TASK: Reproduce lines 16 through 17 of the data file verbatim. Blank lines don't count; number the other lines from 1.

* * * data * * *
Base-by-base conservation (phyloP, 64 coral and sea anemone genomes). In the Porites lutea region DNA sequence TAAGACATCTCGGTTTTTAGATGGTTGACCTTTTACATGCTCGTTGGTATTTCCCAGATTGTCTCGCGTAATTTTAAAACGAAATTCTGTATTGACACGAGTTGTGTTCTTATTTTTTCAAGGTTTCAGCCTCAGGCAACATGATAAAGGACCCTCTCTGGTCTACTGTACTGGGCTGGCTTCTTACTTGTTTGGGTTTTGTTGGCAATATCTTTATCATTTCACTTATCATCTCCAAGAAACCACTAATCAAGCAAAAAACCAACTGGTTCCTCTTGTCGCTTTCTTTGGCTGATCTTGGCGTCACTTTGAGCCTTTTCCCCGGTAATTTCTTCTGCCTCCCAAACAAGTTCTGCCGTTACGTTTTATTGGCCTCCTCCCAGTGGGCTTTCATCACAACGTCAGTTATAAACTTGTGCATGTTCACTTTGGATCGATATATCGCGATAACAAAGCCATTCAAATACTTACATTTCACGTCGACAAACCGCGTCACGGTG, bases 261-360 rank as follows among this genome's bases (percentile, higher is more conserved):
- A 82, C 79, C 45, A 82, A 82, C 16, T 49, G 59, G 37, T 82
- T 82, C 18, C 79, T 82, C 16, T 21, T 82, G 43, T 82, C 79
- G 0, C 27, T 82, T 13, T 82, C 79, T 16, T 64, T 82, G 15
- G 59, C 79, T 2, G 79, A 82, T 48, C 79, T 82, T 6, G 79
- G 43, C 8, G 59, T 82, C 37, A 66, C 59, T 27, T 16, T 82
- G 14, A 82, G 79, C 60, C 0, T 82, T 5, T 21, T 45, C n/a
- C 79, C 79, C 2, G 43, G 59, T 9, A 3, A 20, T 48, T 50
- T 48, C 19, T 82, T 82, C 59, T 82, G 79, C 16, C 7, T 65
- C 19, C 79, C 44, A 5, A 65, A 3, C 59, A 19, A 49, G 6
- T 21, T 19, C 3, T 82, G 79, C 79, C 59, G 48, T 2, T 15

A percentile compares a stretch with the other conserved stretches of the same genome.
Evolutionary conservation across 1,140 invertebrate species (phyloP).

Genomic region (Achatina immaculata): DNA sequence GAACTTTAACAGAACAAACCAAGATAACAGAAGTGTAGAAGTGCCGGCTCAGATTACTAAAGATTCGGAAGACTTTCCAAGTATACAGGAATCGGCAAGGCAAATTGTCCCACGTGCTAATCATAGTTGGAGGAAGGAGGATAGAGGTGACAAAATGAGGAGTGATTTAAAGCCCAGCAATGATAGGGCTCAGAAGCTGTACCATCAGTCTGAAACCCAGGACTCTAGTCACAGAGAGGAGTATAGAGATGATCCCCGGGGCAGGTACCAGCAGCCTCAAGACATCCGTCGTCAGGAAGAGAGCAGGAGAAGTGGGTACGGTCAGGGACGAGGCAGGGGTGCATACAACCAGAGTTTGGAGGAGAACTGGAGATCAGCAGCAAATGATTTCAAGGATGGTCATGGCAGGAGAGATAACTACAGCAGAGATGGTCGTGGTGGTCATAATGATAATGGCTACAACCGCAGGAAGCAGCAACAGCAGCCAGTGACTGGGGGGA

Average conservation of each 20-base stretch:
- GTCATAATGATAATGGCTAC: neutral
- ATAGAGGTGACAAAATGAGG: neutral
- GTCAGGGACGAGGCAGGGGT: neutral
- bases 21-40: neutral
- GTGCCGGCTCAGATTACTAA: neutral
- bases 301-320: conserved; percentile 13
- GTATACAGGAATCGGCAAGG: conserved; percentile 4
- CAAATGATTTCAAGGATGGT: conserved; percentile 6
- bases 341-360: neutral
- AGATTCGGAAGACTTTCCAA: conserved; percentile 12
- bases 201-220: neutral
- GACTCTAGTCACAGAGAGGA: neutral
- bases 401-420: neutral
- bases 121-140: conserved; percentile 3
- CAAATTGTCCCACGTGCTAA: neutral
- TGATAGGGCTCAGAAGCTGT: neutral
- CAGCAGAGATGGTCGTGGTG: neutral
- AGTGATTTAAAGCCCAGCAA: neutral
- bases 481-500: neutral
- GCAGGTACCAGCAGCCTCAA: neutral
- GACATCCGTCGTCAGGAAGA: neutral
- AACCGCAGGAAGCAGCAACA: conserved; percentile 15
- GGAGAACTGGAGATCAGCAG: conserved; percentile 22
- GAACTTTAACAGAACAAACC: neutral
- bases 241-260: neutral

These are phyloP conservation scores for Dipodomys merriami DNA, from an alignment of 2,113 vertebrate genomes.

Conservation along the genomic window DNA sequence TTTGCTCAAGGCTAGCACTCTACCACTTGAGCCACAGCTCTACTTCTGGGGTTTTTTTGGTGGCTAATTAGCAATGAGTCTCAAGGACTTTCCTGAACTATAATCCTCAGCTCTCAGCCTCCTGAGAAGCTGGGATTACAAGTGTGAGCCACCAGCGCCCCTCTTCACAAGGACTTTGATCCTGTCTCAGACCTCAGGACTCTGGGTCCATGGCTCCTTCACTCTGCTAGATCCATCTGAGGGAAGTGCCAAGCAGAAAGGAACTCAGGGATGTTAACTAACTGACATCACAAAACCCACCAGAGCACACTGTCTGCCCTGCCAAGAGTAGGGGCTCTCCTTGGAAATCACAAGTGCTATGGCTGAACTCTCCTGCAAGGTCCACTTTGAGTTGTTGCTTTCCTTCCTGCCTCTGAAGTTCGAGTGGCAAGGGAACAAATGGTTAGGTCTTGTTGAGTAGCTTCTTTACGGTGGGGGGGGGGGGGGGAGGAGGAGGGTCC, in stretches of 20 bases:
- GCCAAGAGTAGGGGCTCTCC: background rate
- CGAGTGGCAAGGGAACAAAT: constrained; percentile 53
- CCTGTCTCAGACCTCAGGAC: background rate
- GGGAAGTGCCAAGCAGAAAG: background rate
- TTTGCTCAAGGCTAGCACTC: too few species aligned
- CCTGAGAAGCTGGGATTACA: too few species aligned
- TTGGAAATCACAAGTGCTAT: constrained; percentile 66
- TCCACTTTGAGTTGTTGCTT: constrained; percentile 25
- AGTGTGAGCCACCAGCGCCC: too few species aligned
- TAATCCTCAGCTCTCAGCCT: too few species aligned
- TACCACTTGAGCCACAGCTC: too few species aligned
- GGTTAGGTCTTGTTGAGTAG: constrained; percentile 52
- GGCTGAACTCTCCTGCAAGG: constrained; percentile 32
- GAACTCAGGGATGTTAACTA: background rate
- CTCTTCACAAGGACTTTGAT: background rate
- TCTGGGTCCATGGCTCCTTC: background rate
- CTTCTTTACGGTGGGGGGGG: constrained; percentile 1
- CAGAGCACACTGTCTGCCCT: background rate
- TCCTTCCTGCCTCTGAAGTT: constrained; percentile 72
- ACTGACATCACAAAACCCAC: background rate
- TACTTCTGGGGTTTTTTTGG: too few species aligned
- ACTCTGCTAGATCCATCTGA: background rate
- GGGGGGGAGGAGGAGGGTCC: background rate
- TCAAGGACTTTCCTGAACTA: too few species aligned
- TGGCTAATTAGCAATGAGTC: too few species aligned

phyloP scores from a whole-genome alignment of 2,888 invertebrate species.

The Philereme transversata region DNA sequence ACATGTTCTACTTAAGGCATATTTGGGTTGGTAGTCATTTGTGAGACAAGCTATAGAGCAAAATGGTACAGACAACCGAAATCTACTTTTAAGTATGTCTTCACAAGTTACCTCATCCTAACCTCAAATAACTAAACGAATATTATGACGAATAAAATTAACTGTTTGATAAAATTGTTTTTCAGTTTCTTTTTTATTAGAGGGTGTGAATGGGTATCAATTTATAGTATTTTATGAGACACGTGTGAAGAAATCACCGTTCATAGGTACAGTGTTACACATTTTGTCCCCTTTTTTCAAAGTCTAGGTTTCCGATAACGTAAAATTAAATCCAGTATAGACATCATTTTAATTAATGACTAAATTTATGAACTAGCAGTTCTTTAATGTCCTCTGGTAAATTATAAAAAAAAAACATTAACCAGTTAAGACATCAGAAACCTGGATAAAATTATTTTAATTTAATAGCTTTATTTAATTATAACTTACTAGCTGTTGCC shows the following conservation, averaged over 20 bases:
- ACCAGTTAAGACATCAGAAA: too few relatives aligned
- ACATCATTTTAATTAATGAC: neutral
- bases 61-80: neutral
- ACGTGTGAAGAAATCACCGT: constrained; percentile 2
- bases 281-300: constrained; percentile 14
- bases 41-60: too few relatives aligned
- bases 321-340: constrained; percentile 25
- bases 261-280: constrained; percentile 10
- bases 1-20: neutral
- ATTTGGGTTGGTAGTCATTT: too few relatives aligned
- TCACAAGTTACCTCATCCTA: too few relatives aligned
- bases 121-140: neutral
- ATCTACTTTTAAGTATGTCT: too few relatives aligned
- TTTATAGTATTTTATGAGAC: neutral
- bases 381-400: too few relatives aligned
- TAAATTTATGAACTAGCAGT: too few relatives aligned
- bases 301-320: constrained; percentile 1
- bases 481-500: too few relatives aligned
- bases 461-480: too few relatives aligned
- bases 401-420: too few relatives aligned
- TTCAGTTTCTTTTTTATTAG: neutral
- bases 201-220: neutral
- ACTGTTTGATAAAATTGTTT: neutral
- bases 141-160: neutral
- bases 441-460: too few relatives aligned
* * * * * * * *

- GTCATAATGATAATGGCTAC: neutral
- ATAGAGGTGACAAAATGAGG: neutral